Students for Comprehensive Sexuality Education
Our Accomplishments

The Collaborative for Comprehensive School-Age Health

The Collaborative grew out of a gathering convened in 2005 by The George Gund Foundation of all known local organizations and several key national organizations1 providing or supporting adolescent reproductive health care. The purpose was to identify entities committed to the concept of comprehensive sexuality education and catalyze support for local and state policies and programs promoting a comprehensive sexuality education philosophy. Attendees discovered two surprising things that day: (1) many organizations were unfamiliar with each others’ work in this area, and (2) Cuyahoga County had been supporting a non-evidence based abstinence-only-until-marriage curriculum (AOUM) in some local school districts with state Wellness Block Grant funds.2 As a result of that meeting, participants quickly agreed that an ongoing forum was needed to systematically advance the provision of comprehensive sexuality education to youth across northeast Ohio. Thus, the Collaborative was born. It has been meeting quarterly as a professional network ever since.

Marcia Egbert of The George Gund Foundation currently serves as Chair. Administrative and staff support is provided by the Center for Community Solutions. Public policy and program support is provided by Shaina Munoz, Coordinator.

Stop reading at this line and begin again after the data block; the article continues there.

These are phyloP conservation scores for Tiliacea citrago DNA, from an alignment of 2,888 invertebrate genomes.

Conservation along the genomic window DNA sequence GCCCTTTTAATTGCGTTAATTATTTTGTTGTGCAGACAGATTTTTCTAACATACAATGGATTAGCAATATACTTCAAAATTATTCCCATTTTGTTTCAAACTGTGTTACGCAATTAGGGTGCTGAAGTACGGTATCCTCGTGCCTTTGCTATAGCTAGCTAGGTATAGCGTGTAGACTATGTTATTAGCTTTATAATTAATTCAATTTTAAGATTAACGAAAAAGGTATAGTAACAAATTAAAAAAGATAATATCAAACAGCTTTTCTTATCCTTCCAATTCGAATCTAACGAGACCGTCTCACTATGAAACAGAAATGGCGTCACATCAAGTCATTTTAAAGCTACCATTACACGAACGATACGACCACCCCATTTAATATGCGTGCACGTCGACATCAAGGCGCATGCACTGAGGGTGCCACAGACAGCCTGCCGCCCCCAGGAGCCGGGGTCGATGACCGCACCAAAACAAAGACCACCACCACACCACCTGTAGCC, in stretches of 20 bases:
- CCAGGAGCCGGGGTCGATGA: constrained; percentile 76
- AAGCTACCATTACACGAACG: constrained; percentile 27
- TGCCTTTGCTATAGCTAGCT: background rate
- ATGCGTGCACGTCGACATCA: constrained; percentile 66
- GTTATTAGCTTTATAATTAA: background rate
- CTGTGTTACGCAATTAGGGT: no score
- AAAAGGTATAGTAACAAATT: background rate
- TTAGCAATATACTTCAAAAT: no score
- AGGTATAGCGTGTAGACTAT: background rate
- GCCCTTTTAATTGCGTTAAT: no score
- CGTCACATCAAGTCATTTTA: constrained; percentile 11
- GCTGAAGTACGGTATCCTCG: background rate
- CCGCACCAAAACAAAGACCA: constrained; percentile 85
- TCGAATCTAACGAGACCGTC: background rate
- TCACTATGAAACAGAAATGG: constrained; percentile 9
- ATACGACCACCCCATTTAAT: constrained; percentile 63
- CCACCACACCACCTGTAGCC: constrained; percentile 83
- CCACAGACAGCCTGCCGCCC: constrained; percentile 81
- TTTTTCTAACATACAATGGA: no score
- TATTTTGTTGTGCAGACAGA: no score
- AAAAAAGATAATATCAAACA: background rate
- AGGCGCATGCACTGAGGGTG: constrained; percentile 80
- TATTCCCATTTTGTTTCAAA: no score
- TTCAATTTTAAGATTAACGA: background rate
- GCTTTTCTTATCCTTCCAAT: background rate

The Collaborative worked closely with senior Cuyahoga County elected and appointed officials and leadership of the Cuyahoga County Board of Health to promote and ensure a smooth transition away from any funding for abstinence-only-until-marriage programming. In partnership with the Board of Health and school districts which selected comprehensive programming, the Collaborative helped demonstrate the strong community support behind such a transition. With the Collaborative’s direct support, Cuyahoga County adopted the practice of limiting use of funds to comprehensive, abstinence-inclusive curricula in 2005.

A natural next arena for engagement for the Collaborative was with the Cleveland Metropolitan School District (CMSD), given its status as the largest school district in northeast Ohio and its existing policy requiring comprehensive sexuality education curricula. The Collaborative’s goal was to expand provision of comprehensive sexuality education in the CMSD beyond the targeted grade levels where curriculum was provided in 2005 to reach all children in grades K-12.